Former police officer’s trial on Floyd’s death shows court tactics

Minneapolis (AP) — The murder trial of a former Minneapolis police officer charged with the death of George Floyd introduced a huge number of defense and prosecution tactics to viewers around the world aimed at rocking the jury. ..

Some strategies and terms that became part of Derek Chauvin’s trial are rare outside the criminal court. The Associated Press scrutinized them to better explain what the viewer was seeing and hearing.


The video shows Chauvin pressing his knee against Floyd’s neck for 9 minutes and 29 seconds on May 25, last year. However, the defense lawyer is tasked with questioning whether the former officer is directly responsible for the death of the black man. They sought to argue that other factors, such as drug use, may have killed him.

Inspectors concluded last year that Floyd’s heart stopped and police detained him and squeezed his neck, complicating it. However, arterial stenosis, hypertension, fentanyl poisoning, and recent use of methamphetamine were also listed on the death certificate as “other causative conditions.”

Dr. Andrew Baker, Chief Inspector General, Hennepin County testimony Those conditions “did not cause death.”

Chauvin has been charged with two and three murders and manslaughter.

His lawyer, Eric Nelson, claimed that police had followed his training, suggesting that Floyd had died due to illegal drug use and existing health conditions.

“I ate too much medicine”

Nelson tried to mock Floyd’s drug use and tried to show that Floyd yelled on Wednesday. “I ate too much medicine” Because the policeman fixed him.

Nelson played a short clip from a police body camera video, and when he heard Floyd say, “I ate too much medicine,” the Los Angeles Police Department was a prosecution’s armed expert. Asked the prosecution witnesses to Jody Steiger, a sergeant.

“I don’t know that,” Stiger replied. Nelson later replayed it for James Rayerson, senior special agent of the Minnesota Criminal Arrest Department. He agreed that it looks like what Floyd is saying.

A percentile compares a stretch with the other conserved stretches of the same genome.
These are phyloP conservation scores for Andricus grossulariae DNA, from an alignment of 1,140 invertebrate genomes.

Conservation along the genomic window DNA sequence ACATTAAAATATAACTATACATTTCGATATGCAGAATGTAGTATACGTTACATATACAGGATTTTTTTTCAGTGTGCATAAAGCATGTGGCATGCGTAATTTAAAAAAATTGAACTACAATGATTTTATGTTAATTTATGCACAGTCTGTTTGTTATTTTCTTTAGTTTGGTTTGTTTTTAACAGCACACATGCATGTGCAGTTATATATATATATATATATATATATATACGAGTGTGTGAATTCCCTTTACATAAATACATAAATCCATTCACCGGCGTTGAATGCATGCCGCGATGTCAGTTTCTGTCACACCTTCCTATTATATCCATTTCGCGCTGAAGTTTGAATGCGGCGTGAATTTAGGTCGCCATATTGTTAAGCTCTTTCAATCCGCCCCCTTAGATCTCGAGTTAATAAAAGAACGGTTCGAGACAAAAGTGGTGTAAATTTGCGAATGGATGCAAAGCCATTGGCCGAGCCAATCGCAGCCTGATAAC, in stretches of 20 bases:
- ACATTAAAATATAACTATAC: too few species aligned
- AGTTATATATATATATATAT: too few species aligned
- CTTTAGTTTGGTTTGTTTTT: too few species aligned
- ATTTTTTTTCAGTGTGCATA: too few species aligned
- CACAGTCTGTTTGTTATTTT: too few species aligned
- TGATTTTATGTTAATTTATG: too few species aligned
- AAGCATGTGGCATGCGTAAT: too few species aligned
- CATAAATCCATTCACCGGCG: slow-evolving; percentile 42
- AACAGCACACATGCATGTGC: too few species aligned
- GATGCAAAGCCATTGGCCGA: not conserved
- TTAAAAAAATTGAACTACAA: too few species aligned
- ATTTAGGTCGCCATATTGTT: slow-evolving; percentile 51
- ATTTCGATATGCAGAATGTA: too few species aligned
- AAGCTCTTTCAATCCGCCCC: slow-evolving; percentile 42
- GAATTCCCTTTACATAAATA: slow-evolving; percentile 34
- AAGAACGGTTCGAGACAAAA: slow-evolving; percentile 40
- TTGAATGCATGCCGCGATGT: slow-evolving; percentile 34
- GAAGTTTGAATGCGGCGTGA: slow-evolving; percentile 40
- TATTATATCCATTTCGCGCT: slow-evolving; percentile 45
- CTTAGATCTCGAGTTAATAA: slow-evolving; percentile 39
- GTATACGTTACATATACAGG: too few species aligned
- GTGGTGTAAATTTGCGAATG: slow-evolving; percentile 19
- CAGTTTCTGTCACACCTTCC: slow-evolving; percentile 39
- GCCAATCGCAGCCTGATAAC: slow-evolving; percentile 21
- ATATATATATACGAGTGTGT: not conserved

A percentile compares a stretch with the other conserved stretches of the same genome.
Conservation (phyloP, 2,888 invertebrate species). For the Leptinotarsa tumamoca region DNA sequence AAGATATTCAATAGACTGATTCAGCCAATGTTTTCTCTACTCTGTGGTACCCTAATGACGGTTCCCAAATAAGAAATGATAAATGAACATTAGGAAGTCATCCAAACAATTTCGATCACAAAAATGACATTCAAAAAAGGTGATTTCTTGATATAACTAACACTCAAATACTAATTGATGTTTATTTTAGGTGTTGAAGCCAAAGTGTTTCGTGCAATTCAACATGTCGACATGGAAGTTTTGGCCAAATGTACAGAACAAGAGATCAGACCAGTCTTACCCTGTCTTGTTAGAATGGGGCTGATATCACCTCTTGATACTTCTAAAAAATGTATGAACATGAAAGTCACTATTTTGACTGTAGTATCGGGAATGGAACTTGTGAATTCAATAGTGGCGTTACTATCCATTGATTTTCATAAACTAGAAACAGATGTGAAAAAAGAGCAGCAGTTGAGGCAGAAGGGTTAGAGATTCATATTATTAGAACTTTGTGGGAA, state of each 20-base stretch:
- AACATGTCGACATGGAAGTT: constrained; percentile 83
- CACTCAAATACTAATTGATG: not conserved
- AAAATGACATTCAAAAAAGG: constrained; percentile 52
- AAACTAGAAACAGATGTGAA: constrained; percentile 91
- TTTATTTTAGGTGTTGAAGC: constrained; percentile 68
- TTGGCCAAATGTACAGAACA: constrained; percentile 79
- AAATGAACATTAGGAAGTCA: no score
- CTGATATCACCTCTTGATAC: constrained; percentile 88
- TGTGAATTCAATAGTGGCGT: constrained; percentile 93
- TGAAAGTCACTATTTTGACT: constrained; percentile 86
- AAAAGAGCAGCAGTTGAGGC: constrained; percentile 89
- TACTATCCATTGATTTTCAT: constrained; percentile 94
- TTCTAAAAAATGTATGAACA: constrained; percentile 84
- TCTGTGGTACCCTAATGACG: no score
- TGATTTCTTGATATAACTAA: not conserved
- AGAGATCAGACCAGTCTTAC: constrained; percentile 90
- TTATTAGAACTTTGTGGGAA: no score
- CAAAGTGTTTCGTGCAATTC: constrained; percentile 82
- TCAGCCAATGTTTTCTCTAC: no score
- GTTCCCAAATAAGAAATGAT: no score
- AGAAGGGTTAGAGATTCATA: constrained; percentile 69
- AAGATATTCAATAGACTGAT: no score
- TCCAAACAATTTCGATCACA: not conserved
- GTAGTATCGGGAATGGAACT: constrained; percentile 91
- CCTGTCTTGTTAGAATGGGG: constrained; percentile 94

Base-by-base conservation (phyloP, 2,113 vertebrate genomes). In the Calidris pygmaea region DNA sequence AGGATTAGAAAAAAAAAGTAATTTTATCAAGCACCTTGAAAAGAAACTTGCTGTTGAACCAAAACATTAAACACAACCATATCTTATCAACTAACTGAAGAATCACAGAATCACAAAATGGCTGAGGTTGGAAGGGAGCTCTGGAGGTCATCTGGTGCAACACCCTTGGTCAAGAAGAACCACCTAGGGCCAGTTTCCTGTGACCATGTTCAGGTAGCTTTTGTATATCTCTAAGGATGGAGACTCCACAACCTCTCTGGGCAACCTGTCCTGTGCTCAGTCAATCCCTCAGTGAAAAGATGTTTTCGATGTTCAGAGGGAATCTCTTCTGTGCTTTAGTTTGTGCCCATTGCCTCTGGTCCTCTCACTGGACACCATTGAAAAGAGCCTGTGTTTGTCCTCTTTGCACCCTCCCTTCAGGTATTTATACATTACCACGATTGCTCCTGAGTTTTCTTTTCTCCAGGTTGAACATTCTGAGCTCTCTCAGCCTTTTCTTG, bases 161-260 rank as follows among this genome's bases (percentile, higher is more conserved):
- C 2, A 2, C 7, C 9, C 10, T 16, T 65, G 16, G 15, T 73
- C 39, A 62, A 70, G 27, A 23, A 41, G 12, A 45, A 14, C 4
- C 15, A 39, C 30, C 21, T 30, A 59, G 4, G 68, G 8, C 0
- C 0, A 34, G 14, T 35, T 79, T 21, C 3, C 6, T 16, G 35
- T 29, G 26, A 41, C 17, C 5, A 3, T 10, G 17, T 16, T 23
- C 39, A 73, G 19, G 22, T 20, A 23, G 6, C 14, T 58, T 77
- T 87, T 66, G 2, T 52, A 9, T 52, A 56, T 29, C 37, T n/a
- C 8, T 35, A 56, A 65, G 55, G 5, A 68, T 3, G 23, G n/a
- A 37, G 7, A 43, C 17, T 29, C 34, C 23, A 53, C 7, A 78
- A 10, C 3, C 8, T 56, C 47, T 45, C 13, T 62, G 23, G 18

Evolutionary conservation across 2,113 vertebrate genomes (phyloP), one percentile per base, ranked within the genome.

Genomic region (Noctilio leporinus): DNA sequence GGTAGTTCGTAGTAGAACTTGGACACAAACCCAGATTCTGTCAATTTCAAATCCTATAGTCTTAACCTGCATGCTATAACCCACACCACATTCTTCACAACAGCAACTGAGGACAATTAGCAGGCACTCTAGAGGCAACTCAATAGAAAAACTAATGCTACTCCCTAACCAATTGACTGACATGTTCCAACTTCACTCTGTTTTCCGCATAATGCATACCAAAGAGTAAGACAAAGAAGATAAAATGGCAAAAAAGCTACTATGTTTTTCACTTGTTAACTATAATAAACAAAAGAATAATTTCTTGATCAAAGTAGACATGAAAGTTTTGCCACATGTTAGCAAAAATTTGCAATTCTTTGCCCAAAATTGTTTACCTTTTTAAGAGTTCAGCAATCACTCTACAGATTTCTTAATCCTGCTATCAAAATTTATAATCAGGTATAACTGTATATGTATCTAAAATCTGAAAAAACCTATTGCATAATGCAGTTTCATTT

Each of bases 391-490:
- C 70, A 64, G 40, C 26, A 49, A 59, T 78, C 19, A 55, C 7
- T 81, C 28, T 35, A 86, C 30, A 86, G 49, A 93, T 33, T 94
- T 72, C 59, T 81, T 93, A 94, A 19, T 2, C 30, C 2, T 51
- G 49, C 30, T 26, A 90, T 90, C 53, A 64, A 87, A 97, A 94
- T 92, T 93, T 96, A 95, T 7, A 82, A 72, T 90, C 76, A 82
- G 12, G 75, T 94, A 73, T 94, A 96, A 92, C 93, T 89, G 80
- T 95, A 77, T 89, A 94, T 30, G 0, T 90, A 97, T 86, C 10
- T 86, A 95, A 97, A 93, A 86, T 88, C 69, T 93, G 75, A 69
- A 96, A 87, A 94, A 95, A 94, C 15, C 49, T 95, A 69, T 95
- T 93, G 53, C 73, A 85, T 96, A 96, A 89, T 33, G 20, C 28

However, prosecutor Matthew Frank played a longer clip from the same bodycam video that put Floyd’s remarks in a broader context.

“I think Mr. Floyd said,’I don’t take medicine,'” Ryanson replied.

Excited delirium

Experts and other Minneapolis police officers testified that the force used to crush and restrain Floyd on the pavement was excessive. Last week, the jury was introduced to the concept of “excitatory delirium.” period I heard one of the police officers on the scene using a police body camera claiming that he was claustrophobic in a hurry when he tried to put the police car on the police car.

A Minneapolis police officer training the medical care of others called the stand term “psychomotor agitation, psychosis, hypothermia, various other things that may be seen in humans, or rather strange behavior.” I explained it as a combination of.

Forensic specialists working as police surgeons at the Louisville Metro Police Station in Kentucky and professors of emergency medicine at the University of Louisville said Thursday that Floyd did not meet any of the ten criteria developed by the University of Louisville. Testified to.

Court technology

Extensive video evidence from surveillance cameras, cell phones, and police body cameras about Floyd’s death could be the most important part of the defense and prosecution case.

Modern courts, such as Chauvin being tried, use such Technology As a large video screen, projector, latest software.

Dr. Martin Tobin, a lung and critical care specialist at Edward Hines Junior VA Hospital and Loyola University School of Medicine in Illinois, Computer animation To show how Floyd was pressed against the pavement. It gave the jury a 360-degree view of where the police officers were and what they were doing.

He used a composite of photos from a bystander video to show Chauvin pressing his knees against Floyd’s neck. Floyd’s dyspnea was at that point increased when a police officer pressed his hand against his stomach with his hands handcuffed behind his back. According to doctors, the image shows Floyd trying to breathe in using his shoulder muscles.


Find the Associated Press’s full coverage of George Floyd’s death: https: //